Today's Front Pages Analysis
Europeans want to know winners of the Oscars even a day late
When the Oscars were being handed out in Hollywood Sunday night most of the European moviegoers were sound asleep (along with some of us on the U.S. East Coast) so we thought that we would see how the European dailies would play catch up. Although the event had an all-time low audience, it set other records for European winners.
Let’s start alphabetically, with A for Austria, the country that won its first-ever Oscar for a film. You can’t miss it, with big Page One photos of director Stefan Ruzowitzky holding high his Oscar for best foreign-language film and his quote that “it doesn’t get any better” in the Kleine Zeitung in Graz, the Kurier in Vienna and other dailies. Trud in Sofia, Bulgaria, has a Page One photo of French actress Marion Cotillard holding her Oscar while standing in front of a giant Oscar and Cyrillic words that lead you to the story inside. In Prague where Oscar seems to be Oscara, two of the top dailies — Lidove Noviny and Prazsky Denik — both have Page One photos and stories there or inside. In Heilbronn, Germany, our friends at the Heilbronner Stimme have a Page One photo of three winners and the headline “No Country for Old Men is the big winner at the Oscar presentations.” Move down to Thessaloniki, Greece, where Makedonia also has a front-page photo, some words and an invitation to read all about it on Page 44. Back up in Budapest, Hungary, Nepszabadsag also teases the inside report with a photo. Italian dailies do the same — Corriere della Sera in Milan, La Repubblica in Rome and others. Even Blik in Kiev, Ukraine, has a Page One tease.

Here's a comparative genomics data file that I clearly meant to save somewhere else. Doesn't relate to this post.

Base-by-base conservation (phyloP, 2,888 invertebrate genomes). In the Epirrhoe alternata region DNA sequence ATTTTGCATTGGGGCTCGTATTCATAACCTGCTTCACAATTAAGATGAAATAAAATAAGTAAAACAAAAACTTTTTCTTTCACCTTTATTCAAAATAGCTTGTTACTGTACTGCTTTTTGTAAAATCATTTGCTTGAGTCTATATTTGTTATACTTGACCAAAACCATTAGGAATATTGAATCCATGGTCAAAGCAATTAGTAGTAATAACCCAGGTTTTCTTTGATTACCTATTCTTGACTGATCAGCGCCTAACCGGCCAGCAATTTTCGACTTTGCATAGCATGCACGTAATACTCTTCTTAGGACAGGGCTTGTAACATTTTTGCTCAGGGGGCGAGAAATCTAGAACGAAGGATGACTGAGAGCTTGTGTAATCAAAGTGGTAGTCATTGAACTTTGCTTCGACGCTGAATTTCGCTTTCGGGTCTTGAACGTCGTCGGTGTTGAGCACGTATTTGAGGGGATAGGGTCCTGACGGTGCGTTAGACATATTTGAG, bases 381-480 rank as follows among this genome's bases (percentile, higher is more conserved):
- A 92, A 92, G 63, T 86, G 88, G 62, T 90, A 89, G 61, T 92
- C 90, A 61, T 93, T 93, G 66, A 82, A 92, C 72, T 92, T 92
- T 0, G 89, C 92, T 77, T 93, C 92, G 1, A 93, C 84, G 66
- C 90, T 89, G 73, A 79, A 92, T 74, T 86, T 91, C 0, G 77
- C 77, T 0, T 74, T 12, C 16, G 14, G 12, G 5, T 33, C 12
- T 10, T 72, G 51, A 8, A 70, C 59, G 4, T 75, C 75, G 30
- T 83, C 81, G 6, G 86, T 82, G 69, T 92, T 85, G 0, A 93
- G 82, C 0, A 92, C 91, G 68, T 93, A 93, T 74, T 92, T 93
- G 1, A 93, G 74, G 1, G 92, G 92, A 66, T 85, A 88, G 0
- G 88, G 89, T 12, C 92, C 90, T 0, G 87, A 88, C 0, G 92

In Krakow, Poland, Dziennik Polski has a stylized strip of film on Page One with the words — in English — “and the Oscar goes to…” while Gazeta Wyborcza has a more conventional photo and story. Publico in Lisbon, Portugal, has a top-of-the-page Oscar spread with photos and words, while SME in Bratislava, Slovakia, has a big photo and a story that jumps inside. The Daily Telegraph in London touts at the top of Page One its “Oscars special” inside. A French actress walked away with an Oscar for playing everyone’s favorite, Edith Piaf, but the one French daily on our Web site, La Tribune, is a business publication that doesn’t seem to care.
Finally, the European edition of Stars and Stripes, the daily for the U.S. armed forces, also reports on the Oscars but plays up a report that “Air Force calls on ‘Ghost Hunters’ to investigate spooky sightings on Ohio base.” That’s what we’ll be reading during our coffee break.
Gene Mater is a Freedom Forum media consultant.